Dunstable only once sent members to Parliament, inwhen two were returned fn. The Sheriff of Bedfordshire endorsed the writ with a remark that it had been sent to the bailiffs of Dunstable liberty, so that two burgesses from the town should be sent to Parliament, but Richard de Eveshall, bailiff of the liberty, had made no answer. An important source of revenue in the middle ages was derived from the tolls of markets and fairs, and it was the object of every lord of a manor or borough to obtain a grant conferring this right.
Dunstable, however, as its name implies, had from very early times possessed a staple or market which, with the borough, was bestowed on the priory by Henry I. The toll exacted by the prior was the cause of complaint by neighbouring towns and villages, all the more so that, as by the charter of Henry I the prior and his men were free of toll throughout England, there was no lawful means of retaliation. The Bedford burgesses were not able to enforce their privilege against Dunstable inbut with Woburn Abbey an amicable arrangement was arrived at in whereby for a sum of 8 marks and an annual rent of 3s.
The usual toll was charged for regrating, and the abbot undertook to do nothing in the market by private treaty or otherwise whereby the prior should be a loser.
When Edmund Earl of Cornwall came into possession, however, the prior obtained redress. The earl avenged the affront by taking seventeen of the prior's pigs at Chalton, and would not admit of any excuse offered by the prior in mitigation of the crime.
In Edward I spent five weeks at Ashridge during the winter season, when Dunstable was much oppressed in the furnishing and carriage of provender fn. Albans and Langley, that the market was so greatly injured.
Two hundred messes a day were not sufficient for his kitchen, and the royal servants raided Dunstable market, took whatever they could seize and paid for nothing, whether for sale or in the private houses of the burgesses, even to cheese and eggs.
The bakers and brewers were compelled to relinquish their bread and ale, and those who had none were forced to brew and bake. In the prior brought a case against a burgess to enforce his rights, in which the defendant, a butcher, said that all householders dwelling in the town had from time immemorial a right on market days to sell their merchandise in their own houses, or anywhere else it pleased them.
This claim if granted would have deprived the prior of the toll of 1d. The judgement was a compromise, and allowed butchers and all other traders to sell their goods in their own houses on market day where these adjoined the High Street, but the sale was to take place publicly, so that the prior's ministers could enforce the assize.
Frehemund which reposed at Dunstable Priory, bestowed upon the prior a fair on the Saint's Day 10 May and the two following days. Frehemund's fair was altered to 2 May. Reference has been made above to the prosperity derived by Dunstable from its position on Watling Street, and the traders who passed through in the middle ages created a demand for goods. Clause 5 Intrusion into grief or shock says that in cases involving personal grief or shock, any approaches by journalists should be sympathetic and discreet, and "publication handled sensitively".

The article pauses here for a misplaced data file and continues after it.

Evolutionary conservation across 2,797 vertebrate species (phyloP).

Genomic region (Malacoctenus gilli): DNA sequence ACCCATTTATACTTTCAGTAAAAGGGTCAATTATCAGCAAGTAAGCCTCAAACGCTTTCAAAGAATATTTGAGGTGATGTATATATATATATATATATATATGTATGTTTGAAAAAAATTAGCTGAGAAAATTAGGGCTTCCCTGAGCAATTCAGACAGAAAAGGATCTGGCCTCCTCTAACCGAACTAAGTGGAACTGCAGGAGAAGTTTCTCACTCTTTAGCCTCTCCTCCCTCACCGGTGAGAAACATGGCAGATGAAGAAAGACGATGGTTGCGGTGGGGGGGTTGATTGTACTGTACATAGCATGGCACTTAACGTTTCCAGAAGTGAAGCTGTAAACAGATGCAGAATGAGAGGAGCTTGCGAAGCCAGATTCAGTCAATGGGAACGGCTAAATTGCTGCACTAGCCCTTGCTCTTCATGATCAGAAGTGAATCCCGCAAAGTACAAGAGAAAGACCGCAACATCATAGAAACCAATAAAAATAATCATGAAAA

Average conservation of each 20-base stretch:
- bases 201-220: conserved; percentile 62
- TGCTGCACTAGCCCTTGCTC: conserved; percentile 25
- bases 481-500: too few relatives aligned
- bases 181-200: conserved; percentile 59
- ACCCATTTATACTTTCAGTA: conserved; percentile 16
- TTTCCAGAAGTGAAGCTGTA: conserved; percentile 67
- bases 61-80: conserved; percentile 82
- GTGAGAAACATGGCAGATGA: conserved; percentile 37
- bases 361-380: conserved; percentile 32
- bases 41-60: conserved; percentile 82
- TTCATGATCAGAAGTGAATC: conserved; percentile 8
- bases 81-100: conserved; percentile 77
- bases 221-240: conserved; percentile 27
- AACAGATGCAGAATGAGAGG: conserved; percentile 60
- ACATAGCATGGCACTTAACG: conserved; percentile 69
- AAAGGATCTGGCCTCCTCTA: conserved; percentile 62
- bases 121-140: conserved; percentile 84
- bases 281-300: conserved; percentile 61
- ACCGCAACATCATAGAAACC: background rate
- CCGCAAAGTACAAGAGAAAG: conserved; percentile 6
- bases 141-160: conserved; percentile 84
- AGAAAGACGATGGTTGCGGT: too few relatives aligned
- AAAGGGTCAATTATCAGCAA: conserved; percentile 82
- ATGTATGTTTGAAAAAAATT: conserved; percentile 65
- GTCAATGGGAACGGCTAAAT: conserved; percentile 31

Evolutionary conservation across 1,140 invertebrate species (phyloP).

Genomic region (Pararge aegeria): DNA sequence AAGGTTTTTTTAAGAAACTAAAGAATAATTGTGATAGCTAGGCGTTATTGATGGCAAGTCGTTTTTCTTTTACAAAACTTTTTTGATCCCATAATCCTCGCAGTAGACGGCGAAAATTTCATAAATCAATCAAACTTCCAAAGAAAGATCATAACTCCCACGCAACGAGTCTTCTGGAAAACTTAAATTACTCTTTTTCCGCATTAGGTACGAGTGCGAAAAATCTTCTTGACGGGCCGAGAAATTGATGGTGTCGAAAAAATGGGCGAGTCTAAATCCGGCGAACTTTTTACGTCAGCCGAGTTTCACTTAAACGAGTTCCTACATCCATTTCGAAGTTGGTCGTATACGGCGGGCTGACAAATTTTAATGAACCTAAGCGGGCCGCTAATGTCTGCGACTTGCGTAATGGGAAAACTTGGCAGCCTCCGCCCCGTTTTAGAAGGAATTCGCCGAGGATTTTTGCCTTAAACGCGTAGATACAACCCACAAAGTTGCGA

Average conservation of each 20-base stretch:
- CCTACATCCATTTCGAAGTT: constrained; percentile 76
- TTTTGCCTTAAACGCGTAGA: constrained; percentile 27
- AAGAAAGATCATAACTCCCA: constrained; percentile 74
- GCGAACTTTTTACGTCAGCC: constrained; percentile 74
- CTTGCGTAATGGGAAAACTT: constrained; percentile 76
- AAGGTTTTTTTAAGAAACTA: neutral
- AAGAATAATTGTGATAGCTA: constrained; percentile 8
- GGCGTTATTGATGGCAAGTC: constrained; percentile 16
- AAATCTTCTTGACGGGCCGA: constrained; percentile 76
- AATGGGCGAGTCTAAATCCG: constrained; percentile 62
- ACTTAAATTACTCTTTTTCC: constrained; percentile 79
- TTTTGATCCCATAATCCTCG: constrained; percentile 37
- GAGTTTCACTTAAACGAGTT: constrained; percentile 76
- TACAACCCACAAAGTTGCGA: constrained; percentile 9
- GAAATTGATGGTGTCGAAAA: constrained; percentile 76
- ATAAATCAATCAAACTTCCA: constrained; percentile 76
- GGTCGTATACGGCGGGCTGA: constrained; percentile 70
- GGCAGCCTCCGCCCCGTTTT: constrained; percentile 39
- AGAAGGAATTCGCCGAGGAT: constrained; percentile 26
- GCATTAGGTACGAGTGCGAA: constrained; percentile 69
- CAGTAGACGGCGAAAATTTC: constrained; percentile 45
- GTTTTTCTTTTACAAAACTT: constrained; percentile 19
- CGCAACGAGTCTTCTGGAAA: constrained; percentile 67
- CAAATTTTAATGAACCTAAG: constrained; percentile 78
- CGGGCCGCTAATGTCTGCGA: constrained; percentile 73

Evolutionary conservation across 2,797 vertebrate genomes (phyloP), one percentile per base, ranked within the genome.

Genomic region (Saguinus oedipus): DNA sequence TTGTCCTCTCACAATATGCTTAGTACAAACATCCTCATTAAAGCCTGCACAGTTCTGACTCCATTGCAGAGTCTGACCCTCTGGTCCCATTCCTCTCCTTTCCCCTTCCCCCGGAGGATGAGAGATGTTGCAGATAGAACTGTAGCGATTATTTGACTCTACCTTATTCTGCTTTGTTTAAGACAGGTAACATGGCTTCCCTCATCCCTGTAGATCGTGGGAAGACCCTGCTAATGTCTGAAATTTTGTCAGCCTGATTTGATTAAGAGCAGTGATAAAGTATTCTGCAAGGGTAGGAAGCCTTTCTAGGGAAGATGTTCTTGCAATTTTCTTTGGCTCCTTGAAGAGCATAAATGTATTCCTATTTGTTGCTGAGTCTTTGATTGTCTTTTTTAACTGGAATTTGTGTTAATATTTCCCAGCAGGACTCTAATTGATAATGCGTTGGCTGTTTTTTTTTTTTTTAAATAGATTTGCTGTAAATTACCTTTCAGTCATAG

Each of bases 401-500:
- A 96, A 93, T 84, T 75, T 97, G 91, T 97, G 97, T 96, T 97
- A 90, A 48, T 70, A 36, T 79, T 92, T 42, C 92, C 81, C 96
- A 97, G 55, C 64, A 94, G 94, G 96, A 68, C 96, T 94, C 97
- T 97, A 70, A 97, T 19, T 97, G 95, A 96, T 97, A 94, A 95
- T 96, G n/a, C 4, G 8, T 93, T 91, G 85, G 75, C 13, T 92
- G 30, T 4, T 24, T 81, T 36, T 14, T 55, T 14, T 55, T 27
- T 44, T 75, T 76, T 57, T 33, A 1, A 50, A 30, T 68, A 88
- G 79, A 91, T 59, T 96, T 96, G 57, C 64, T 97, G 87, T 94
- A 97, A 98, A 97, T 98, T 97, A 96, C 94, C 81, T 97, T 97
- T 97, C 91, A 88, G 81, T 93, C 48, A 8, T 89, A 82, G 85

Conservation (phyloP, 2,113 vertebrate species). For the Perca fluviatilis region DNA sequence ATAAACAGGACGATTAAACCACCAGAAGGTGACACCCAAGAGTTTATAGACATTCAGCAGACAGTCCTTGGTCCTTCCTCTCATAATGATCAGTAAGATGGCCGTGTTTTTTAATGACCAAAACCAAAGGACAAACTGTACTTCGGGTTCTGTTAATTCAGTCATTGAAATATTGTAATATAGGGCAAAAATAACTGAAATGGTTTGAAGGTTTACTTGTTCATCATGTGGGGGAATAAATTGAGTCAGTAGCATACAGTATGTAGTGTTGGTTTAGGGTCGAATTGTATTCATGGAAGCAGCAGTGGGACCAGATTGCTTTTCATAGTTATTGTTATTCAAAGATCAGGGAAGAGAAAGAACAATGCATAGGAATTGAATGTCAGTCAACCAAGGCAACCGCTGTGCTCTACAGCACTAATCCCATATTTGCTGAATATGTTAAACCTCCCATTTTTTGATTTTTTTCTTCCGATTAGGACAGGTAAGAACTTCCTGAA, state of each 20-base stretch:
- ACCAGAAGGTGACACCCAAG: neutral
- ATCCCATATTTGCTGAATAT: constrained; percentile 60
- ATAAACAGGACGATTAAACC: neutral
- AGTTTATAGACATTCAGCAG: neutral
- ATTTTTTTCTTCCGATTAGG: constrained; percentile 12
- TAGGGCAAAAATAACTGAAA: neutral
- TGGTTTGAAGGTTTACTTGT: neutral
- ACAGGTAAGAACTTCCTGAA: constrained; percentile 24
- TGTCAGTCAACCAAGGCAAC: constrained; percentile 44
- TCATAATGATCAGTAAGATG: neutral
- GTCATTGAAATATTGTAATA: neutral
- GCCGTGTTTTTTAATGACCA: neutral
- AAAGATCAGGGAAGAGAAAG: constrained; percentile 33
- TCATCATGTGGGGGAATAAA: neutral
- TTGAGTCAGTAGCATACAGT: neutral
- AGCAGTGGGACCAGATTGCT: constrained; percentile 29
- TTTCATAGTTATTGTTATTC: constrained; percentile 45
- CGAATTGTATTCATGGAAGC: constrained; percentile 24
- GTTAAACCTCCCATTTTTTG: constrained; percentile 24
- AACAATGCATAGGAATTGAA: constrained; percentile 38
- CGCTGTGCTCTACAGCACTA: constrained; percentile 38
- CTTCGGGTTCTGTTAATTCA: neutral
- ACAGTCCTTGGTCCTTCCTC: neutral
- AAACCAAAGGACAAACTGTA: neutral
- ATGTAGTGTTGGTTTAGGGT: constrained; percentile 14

The Code does not prohibit the publication of all unwelcome information in such cases, or all material that is critical or negative about the deceased; rather it makes clear that such details must be published in a sensitive manner. There could be no dispute that the newspaper was entitled to report the allegations against Mr Mohabeer and the existence of the criminal case in the context of his death. The Commission accepted the newspaper's position that the ongoing legal action was highly relevant, and it noted that Clause 5 makes clear that its terms should not be taken as restricting the right to report legal proceedings.
The newspaper had also been entitled to publish the reaction of a patient who had made allegations against Mr Mohabeer. However, its other obligations under Clause 5 remained. Mr Mohabeer's death had occurred just days before publication. The word "pervert" was clearly a pejorative and colloquial term, and it had been presented prominently as the headline on the front-page story. Given that Mr Mohabeer had been contesting the sexual abuse allegations at the time of his death, and he had not been convicted of any crime in this regard, the Commission judged the phrase to be unacceptable and gratuitous.
It therefore ruled that its presentation - so shortly after Mr Mohabeer had taken his own life - constituted insensitive publication under the terms of Clause 5. It upheld the complaint.
Press Complaints Commission >> Adjudicated Complaints >> Rod Hemley
It was clear that the newspaper had failed to take care not to publish inaccurate information, and that the article contained a significant inaccuracy, in breach of Clause 1 Accuracy of the Code. It was therefore incumbent on the newspaper to run an appropriate correction and apology. The newspaper had published a front-page print correction and apology on 13 October